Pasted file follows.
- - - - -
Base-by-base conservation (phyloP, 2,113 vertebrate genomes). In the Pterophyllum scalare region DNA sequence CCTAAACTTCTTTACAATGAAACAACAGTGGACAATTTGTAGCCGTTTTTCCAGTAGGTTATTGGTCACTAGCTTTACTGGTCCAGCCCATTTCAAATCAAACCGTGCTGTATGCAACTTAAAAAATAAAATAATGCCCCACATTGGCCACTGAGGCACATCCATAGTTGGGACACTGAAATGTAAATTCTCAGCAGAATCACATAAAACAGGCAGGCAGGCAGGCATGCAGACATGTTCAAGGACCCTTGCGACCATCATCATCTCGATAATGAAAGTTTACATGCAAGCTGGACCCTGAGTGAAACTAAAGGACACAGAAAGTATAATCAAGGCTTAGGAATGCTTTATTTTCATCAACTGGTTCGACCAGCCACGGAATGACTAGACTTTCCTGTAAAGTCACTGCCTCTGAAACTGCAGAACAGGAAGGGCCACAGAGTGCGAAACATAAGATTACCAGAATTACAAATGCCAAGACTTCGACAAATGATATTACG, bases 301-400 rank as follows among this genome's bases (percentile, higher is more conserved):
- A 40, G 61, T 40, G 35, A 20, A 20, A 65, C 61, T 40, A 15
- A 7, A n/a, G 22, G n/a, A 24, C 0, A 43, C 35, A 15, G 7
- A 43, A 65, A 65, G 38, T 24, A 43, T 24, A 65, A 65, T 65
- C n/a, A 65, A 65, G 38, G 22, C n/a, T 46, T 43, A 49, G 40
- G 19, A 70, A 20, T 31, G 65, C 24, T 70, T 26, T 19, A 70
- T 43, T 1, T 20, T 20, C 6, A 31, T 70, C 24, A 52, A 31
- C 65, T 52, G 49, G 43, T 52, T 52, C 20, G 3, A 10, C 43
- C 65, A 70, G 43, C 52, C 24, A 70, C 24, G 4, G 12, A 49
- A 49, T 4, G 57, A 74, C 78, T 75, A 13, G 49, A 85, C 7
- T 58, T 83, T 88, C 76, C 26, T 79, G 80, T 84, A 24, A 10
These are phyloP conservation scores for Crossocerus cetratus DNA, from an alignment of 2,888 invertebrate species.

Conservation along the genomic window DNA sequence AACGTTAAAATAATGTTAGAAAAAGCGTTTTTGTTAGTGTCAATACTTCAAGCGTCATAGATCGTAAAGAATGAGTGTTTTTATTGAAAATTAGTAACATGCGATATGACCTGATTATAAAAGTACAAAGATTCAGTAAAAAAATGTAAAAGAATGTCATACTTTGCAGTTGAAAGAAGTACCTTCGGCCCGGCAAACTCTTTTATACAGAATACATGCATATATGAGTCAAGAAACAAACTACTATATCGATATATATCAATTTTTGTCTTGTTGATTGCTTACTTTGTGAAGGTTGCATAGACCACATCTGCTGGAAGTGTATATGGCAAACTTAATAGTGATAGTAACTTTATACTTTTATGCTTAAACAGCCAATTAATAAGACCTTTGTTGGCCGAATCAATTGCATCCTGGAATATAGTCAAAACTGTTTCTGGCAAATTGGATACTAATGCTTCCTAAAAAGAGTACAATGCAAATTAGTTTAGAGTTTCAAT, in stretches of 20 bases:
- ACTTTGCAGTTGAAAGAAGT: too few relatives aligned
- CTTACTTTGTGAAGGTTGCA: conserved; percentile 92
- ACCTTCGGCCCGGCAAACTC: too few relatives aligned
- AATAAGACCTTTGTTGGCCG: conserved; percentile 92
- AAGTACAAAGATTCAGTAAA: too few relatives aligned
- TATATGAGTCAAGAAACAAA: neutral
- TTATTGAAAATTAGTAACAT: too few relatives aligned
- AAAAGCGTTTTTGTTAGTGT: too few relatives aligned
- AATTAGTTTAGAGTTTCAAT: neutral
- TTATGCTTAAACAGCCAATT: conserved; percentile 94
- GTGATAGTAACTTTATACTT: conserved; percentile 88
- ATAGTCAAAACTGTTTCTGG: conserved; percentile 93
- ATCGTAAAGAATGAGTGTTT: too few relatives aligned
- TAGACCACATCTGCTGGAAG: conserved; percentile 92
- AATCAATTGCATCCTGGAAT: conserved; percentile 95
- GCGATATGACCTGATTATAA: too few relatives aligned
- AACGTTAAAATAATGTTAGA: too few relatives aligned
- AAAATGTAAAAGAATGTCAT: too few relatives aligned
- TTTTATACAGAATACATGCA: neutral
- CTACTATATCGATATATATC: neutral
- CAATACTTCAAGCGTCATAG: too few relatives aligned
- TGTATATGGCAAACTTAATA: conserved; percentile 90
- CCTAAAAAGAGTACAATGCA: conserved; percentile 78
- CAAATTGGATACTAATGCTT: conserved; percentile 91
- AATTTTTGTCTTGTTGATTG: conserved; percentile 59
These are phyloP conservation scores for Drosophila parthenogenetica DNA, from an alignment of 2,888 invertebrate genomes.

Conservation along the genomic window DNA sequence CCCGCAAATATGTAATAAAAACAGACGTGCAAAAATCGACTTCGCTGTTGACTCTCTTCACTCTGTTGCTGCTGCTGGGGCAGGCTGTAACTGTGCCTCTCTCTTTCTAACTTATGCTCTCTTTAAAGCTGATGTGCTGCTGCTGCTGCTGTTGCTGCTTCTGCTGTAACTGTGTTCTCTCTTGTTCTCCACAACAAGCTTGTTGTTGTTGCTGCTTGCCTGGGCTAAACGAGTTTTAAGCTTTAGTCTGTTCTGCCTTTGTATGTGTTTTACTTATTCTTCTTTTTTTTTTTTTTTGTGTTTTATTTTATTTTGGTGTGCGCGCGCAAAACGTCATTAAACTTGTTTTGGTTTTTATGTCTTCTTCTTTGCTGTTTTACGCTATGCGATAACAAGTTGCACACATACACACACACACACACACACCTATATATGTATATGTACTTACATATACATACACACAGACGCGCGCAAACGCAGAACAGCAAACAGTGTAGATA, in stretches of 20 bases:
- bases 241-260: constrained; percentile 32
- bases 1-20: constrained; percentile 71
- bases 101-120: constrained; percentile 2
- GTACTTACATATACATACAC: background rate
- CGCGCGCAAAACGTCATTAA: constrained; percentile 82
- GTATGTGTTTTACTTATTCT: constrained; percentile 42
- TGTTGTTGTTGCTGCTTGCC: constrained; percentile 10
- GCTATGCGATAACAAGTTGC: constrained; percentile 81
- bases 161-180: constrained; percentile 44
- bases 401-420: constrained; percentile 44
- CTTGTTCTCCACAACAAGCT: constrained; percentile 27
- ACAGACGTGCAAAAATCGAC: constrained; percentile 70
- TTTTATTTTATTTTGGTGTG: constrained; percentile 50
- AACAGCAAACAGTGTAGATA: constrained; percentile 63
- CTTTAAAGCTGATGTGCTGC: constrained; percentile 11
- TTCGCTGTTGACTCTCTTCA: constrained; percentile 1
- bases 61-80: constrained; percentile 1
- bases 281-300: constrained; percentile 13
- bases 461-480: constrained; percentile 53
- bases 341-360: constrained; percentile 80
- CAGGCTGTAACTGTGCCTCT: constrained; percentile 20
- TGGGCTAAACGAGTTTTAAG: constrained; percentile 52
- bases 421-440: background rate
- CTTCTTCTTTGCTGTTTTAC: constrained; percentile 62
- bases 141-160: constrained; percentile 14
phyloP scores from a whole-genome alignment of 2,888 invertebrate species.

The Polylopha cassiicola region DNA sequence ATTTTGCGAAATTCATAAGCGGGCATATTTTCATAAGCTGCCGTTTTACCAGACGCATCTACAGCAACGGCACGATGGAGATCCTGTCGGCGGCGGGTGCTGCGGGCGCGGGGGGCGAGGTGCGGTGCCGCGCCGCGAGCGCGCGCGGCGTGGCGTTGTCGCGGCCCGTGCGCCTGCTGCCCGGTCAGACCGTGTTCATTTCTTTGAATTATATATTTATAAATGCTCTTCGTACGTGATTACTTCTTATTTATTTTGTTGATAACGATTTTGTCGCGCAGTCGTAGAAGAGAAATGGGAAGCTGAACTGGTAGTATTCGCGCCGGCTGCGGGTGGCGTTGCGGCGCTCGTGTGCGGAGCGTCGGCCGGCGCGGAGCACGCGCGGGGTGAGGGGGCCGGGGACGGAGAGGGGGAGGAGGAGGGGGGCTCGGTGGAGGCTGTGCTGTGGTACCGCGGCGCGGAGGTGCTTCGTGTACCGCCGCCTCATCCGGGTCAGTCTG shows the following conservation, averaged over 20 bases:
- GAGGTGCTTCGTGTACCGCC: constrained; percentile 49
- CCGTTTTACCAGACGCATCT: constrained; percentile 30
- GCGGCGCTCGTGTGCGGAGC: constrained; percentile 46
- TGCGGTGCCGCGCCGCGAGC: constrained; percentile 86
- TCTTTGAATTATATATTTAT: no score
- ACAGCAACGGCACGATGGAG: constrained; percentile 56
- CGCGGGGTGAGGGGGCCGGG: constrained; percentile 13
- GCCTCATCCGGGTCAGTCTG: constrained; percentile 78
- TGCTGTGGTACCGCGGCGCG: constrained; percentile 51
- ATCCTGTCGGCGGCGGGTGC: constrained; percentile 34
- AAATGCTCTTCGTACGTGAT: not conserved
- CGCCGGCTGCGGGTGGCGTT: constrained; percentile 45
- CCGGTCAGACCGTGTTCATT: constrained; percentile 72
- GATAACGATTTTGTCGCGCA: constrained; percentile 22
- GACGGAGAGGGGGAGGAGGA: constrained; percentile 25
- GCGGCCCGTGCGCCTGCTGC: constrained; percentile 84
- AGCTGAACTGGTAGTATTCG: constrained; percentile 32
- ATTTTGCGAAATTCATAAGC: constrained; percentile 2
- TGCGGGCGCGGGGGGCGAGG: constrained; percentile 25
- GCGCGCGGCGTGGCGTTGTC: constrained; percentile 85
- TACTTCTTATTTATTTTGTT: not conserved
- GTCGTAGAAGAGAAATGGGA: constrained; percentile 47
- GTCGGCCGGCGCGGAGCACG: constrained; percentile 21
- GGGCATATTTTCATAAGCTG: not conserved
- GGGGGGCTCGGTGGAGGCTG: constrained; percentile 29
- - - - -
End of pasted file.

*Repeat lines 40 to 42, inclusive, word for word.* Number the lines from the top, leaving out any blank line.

Conservation along the genomic window DNA sequence CCCGCAAATATGTAATAAAAACAGACGTGCAAAAATCGACTTCGCTGTTGACTCTCTTCACTCTGTTGCTGCTGCTGGGGCAGGCTGTAACTGTGCCTCTCTCTTTCTAACTTATGCTCTCTTTAAAGCTGATGTGCTGCTGCTGCTGCTGTTGCTGCTTCTGCTGTAACTGTGTTCTCTCTTGTTCTCCACAACAAGCTTGTTGTTGTTGCTGCTTGCCTGGGCTAAACGAGTTTTAAGCTTTAGTCTGTTCTGCCTTTGTATGTGTTTTACTTATTCTTCTTTTTTTTTTTTTTTGTGTTTTATTTTATTTTGGTGTGCGCGCGCAAAACGTCATTAAACTTGTTTTGGTTTTTATGTCTTCTTCTTTGCTGTTTTACGCTATGCGATAACAAGTTGCACACATACACACACACACACACACACCTATATATGTATATGTACTTACATATACATACACACAGACGCGCGCAAACGCAGAACAGCAAACAGTGTAGATA, in stretches of 20 bases:
- bases 241-260: constrained; percentile 32
- bases 1-20: constrained; percentile 71